Bart’s Books is said to be the largest independently owned and operated outdoor bookstore in the country. Richard Bartinsdale opened the store in Ojai, California, in the '60s, when he found his personal collection was getting overwhelming. Bartinsdale initially used coffee cans instead of a register; the honor system is still in place today. With books as cheap as 35 cents, it's easy enough to cough up the change.


Literary New Yorkers have long known of the book speakeasy Brazenhead Books, once tucked away in a rent-controlled apartment. “Some nights, it’s more like a book nightclub than a bookstore,” owner Michael Seidenberg told The New York Times. The store was recently forced to close after the landlord evicted Seidenberg, but he is currently looking for a new location for his book collection.


Previously a firehouse, Spotty Dog Books & Ale in Hudson, New York, now operates as a bar-bookstore hybrid that lets you grab a beer while you peruse the shelves. The bar prides itself on serving a wide variety of craft beers, mostly from nearby breweries. Members of the former firehouse, C.H. Evans Hook & Ladder Co., will sometimes revisit the bar and reminisce over a beer. 


Libreria Acqua Alta in Venice, Italy, is known for its unusual book storage solutions. Visitors can rummage through books kept in bathtubs, boats, and other unusual containers. The nautically themed bookstore even has a full-sized gondola that floats when the store floods (the name literally means “library of high water”). This fantastic bookshop will probably have any book you need, but those with allergies should steer clear: Besides the thick coat of dust, there are also a number of cats prowling around the shelves.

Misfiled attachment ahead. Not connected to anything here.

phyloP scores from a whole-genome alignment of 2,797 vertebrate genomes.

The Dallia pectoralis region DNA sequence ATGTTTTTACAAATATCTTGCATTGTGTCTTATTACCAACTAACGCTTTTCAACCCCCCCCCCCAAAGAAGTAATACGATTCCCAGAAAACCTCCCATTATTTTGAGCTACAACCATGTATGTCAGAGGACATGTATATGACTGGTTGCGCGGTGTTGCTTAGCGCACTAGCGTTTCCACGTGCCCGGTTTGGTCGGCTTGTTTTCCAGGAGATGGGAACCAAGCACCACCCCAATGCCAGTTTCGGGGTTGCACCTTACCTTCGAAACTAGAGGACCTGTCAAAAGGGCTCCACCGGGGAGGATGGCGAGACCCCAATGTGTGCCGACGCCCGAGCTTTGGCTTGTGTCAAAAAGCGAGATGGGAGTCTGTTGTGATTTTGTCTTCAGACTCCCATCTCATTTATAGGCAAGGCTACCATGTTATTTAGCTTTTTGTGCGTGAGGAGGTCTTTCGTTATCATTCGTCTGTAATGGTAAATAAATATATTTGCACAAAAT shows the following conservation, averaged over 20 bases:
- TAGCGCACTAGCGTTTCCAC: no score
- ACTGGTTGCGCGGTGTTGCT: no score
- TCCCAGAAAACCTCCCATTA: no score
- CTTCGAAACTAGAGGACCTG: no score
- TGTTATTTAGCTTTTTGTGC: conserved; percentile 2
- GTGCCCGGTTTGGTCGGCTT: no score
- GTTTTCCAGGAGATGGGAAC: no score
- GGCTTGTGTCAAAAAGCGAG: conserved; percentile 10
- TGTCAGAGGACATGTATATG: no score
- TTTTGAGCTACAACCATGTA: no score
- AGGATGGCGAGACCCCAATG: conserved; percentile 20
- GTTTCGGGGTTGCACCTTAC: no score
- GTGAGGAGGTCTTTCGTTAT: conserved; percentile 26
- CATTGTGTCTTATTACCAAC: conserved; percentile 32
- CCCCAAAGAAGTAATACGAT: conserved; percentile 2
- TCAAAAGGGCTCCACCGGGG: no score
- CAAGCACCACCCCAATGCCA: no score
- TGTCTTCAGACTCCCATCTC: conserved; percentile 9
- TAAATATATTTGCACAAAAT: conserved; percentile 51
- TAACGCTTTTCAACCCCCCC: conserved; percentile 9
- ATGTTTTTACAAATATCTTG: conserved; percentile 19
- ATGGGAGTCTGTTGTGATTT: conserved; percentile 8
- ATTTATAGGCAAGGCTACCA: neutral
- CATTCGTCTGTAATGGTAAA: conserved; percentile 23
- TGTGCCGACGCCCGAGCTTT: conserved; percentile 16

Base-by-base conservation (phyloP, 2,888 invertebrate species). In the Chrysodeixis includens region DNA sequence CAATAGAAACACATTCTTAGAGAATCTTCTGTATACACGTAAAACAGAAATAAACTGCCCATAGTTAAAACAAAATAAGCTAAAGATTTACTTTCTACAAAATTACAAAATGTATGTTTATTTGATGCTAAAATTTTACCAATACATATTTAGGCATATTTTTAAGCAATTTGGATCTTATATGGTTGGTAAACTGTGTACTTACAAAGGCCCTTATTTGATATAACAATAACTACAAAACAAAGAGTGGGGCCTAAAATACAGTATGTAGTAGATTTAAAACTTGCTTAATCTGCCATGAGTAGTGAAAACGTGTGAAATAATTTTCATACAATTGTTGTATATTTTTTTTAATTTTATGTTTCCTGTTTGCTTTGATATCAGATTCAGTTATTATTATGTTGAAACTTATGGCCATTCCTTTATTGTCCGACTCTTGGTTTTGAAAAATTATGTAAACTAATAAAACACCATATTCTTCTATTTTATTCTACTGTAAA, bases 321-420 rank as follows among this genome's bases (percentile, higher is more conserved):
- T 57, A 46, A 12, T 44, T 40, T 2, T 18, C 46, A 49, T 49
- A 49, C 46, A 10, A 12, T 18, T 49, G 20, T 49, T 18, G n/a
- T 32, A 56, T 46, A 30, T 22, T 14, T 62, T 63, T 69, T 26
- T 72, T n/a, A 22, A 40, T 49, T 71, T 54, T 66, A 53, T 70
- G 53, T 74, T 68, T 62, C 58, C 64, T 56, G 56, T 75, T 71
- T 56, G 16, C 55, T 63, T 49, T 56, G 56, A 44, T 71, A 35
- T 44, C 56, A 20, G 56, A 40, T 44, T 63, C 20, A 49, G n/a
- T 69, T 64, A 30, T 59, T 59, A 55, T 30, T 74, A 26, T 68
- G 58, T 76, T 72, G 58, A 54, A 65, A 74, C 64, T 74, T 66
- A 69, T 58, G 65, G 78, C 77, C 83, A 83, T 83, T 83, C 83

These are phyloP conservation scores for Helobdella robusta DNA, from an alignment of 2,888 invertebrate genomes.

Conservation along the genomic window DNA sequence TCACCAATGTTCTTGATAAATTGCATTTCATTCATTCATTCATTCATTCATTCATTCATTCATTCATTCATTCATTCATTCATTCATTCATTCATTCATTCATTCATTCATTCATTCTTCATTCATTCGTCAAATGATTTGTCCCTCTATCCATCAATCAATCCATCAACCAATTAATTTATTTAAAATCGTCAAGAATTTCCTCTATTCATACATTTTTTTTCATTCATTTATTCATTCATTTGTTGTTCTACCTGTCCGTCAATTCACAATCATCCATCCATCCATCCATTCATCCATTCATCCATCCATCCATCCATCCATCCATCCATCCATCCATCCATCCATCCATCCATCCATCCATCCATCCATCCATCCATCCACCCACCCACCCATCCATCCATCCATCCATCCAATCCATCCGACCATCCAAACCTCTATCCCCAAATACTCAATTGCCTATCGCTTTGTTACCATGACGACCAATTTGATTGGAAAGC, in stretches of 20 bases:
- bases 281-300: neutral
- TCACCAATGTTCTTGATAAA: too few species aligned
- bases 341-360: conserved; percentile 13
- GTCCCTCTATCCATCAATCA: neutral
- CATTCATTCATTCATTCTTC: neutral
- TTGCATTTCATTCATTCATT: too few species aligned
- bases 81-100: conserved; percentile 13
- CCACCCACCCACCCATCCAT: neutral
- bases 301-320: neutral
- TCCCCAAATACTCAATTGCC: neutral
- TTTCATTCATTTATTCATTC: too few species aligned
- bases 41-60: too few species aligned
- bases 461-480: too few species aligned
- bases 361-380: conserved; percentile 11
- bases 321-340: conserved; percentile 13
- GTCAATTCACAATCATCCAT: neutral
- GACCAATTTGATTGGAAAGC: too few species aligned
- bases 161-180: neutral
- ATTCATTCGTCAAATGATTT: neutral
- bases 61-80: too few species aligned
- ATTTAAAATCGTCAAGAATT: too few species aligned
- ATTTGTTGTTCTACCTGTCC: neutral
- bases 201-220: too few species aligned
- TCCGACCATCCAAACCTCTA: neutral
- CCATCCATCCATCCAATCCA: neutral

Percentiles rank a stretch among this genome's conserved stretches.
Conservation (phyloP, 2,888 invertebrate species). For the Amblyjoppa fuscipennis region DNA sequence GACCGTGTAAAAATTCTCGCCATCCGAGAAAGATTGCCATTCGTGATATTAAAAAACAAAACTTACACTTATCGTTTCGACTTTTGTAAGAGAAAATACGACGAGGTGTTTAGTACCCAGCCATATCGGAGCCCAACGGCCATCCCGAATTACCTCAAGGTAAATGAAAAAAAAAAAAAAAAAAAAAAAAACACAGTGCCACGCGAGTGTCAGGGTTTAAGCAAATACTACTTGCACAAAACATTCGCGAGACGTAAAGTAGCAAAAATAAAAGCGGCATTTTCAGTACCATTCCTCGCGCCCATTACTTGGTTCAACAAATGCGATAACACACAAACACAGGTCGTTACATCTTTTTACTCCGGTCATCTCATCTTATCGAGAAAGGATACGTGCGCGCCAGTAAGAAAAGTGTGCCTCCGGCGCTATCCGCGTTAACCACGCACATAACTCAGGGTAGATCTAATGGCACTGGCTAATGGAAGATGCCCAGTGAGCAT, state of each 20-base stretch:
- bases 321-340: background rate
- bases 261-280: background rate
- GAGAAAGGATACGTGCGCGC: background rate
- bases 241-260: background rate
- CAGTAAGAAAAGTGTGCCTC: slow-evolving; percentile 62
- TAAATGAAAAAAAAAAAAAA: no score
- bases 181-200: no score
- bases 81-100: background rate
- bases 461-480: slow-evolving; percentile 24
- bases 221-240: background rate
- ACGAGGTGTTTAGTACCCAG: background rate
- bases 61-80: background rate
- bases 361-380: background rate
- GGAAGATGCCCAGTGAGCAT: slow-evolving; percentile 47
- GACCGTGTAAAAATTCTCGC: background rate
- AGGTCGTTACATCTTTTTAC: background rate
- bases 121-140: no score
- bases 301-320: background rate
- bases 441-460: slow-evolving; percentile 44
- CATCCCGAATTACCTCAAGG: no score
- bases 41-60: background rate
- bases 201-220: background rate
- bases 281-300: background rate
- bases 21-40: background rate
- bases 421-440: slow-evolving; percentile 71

The Secret World War II History Hidden in London's Fences

In South London, the remains of the UK’s World War II history are visible in an unlikely place—one that you might pass by regularly and never take a second look at. In a significant number of housing estates, the fences around the perimeter are actually upcycled medical stretchers from the war, as the design podcast 99% Invisible reports.

During the Blitz of 1940 and 1941, the UK’s Air Raid Precautions department worked to protect civilians from the bombings. The organization built 60,000 steel stretchers to carry injured people during attacks. The metal structures were designed to be easy to disinfect in case of a gas attack, but that design ended up making them perfect for reuse after the war.

Many London housing developments at the time had to remove their fences so that the metal could be used in the war effort, and once the war was over, they were looking to replace them. The London County Council came up with a solution that would benefit everyone: They repurposed the excess stretchers that the city no longer needed into residential railings.